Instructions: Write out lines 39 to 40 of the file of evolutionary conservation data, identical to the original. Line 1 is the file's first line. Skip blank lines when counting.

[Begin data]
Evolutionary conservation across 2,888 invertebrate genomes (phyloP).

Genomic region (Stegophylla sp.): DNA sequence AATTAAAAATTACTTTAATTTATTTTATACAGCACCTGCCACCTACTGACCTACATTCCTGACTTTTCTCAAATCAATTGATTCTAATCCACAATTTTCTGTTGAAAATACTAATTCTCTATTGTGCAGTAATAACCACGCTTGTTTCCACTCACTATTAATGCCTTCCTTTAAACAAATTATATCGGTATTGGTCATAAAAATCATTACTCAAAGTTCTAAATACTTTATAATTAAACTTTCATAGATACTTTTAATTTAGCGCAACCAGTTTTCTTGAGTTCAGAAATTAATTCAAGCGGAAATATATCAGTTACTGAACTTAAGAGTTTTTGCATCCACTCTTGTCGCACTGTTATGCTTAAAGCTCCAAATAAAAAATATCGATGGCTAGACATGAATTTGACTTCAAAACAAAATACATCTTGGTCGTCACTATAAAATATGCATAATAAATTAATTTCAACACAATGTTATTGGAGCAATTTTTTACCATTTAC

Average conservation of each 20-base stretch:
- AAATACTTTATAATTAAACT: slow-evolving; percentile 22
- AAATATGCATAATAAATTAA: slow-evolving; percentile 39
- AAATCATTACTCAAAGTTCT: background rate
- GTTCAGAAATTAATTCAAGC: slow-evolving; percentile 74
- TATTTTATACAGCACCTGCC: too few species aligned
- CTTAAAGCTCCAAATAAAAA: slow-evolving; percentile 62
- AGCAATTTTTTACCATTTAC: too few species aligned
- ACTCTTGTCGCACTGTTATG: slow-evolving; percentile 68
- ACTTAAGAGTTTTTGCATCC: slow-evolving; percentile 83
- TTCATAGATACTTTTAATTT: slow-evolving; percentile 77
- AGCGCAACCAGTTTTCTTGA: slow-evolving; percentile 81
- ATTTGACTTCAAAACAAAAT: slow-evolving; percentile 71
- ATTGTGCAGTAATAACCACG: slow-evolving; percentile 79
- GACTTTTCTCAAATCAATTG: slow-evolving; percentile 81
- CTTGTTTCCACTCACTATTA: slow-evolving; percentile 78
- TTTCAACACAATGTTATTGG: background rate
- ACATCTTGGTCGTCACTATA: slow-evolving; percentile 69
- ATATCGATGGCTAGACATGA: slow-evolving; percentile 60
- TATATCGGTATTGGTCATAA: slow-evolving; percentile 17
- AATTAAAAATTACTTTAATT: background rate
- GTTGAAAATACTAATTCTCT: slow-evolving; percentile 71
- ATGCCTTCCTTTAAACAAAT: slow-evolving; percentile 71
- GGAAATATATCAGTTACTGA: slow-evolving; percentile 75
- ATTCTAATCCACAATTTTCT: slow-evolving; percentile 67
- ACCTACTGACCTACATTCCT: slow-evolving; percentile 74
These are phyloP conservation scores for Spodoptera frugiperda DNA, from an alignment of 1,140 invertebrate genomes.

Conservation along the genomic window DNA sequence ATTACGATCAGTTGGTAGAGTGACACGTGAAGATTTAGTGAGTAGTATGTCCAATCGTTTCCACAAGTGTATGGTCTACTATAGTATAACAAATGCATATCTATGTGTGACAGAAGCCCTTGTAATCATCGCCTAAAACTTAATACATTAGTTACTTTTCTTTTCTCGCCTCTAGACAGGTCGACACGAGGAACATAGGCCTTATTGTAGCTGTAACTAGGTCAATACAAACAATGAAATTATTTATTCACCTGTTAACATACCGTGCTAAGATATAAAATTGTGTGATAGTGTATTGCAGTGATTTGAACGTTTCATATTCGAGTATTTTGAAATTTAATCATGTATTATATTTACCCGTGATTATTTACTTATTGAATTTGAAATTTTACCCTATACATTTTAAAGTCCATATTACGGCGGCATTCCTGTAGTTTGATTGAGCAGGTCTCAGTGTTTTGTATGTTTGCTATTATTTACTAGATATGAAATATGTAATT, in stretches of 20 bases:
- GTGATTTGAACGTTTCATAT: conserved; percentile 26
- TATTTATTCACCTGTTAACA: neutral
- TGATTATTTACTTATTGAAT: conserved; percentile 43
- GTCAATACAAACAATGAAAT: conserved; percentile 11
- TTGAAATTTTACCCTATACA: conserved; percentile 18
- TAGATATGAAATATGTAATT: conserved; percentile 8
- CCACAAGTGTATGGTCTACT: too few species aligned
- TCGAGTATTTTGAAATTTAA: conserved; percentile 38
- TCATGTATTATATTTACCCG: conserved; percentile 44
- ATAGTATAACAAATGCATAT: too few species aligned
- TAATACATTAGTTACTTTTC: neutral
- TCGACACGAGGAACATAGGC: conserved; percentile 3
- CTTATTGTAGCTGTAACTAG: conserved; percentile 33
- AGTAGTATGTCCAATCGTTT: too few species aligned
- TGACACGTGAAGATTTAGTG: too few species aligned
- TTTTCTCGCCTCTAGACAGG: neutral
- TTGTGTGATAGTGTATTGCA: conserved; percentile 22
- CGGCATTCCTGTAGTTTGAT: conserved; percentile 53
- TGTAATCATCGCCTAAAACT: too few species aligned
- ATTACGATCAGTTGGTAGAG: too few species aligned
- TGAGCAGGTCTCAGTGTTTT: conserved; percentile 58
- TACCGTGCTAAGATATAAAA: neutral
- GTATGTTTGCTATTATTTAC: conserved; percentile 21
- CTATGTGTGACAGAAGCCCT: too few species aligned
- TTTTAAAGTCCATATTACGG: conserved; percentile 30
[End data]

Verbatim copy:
- TCATGTATTATATTTACCCG: conserved; percentile 44
- ATAGTATAACAAATGCATAT: too few species aligned